Printer Friendly

Cracking the code of corn chip aroma.

Cracking the code of corn chip aroma

Heating, baking, roasting or toasting foods creates and liberates a menagerie of volatile flavor chemicals. A person's taste experience emerges from a complex interplay of food chemistry and sensory physiology. During studies of how two compounds -- methyl amine, a somewhat fishy-smelling gas at room temperature, and diacetyl, which smells like butter -- react to form new flavor chemicals, Thomas H. Parliment at the General Foods Technical Center in Tarrytown, N.Y., noticed the unmistakable aroma of toasted corn. "People started walking into the lab asking for some corn chips," he recalls.

He set out to identify the chemical responsible for the aroma. Earlier this month, at the Sixth International Flavor Conference held on the Greek island of Crete, Parliment reported that the reaction product, 2-methylimino-3-butanone, is responsible for the intense corn chip/cereal aroma and that it shares chemical features of other cereal-like flavor compounds such as 2-acetyl-1-pyrroline, which gives the crust of wheat bread its aroma. Parliment holds a U.S. patent on both the corn chip flavor compound and a way to make it.

To isolate the identity the compound, he sent the reaction products through a gas chromatograph, which separates a mixture's components so that each can be further analyzed and identified without interference from the others. By following the noses of fellow General Foods employees, Parliment succeeded in isolating the gas chromatographic fraction containing the corn essence. Elucidating the chemical's structure then came easily. One potential application could be to enhance the aroma of snack products that might not be heated long enough during processing to form their own tasty-corn flavor compounds.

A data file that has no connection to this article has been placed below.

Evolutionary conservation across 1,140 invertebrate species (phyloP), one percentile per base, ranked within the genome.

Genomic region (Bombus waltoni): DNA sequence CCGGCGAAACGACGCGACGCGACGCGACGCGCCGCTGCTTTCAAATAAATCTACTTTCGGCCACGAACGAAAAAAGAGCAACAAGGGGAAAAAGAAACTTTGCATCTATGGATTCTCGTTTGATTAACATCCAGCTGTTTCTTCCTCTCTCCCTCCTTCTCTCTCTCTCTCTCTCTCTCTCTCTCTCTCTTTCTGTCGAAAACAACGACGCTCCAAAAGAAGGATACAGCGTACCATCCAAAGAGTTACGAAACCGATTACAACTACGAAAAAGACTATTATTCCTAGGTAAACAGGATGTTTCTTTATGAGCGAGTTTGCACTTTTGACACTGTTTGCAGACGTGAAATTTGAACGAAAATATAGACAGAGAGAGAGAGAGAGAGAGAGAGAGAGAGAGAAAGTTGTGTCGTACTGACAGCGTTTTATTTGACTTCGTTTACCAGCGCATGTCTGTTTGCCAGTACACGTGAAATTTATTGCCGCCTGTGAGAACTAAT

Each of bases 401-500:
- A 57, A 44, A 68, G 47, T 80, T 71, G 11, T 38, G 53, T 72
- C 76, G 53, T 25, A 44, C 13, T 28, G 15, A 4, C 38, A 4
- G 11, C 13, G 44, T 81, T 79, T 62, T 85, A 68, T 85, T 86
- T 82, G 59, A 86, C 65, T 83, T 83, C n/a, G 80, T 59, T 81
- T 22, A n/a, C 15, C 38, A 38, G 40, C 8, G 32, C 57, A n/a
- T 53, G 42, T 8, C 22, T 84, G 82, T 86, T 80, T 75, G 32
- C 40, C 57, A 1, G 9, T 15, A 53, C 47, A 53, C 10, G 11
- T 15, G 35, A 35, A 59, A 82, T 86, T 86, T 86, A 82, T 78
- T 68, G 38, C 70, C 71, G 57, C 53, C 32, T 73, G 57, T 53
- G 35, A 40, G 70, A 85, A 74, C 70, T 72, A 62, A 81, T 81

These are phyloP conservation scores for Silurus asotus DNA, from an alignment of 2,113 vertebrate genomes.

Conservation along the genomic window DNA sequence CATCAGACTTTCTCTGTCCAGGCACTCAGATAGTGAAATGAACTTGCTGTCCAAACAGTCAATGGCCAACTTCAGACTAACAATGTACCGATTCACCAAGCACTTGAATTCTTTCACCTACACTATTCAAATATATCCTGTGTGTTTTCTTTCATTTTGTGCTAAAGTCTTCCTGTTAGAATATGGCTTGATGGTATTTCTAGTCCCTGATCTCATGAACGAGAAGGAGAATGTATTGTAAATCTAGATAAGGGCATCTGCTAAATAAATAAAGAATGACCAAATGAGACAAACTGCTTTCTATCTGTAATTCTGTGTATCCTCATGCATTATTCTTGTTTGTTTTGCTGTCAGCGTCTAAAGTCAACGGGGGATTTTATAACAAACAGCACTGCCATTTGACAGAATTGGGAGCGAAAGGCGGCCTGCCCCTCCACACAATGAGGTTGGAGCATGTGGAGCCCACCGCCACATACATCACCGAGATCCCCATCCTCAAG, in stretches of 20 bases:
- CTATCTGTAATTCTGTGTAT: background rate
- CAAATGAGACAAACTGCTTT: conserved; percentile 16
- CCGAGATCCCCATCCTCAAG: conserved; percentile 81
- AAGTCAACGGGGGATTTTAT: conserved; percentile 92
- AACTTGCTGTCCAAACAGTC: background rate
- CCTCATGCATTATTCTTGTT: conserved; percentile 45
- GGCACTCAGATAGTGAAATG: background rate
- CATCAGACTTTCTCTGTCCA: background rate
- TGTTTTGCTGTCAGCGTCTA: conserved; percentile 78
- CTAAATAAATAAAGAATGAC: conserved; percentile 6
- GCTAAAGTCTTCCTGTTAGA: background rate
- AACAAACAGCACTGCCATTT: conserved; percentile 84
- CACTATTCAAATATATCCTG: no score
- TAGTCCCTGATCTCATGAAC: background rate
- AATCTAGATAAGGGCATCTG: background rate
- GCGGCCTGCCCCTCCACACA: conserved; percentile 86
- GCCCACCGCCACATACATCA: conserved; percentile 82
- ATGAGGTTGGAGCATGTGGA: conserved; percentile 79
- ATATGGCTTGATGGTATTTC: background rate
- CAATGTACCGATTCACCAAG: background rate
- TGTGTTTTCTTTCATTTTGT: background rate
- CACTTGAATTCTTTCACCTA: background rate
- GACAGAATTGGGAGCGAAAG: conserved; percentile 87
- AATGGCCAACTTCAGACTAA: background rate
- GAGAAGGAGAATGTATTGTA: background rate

COPYRIGHT 1989 Science Service, Inc.
No portion of this article can be reproduced without the express written permission from the copyright holder.
Copyright 1989, Gale Group. All rights reserved. Gale Group is a Thomson Corporation Company.

Article Details
Printer friendly Cite/link Email Feedback
Title Annotation:Chemistry
Publication:Science News
Date:Jul 29, 1989
Previous Article:DNA takes the stand.
Next Article:Cold fusion gets a brusin' from DOE.

Related Articles
Salty snacks.
Coring improves frozen corn on the cob.
Optimize the Maillard reaction.
Eau, Brother!
Relate cheddar cheese flavor to chemical components.
Aging impacts aroma of final beer product.
Micronutrient fortification has little impact on properties of nixtamal corn tortillas.
New in-mold coatings said to surpass gel coats.

Terms of use | Copyright © 2016 Farlex, Inc. | Feedback | For webmasters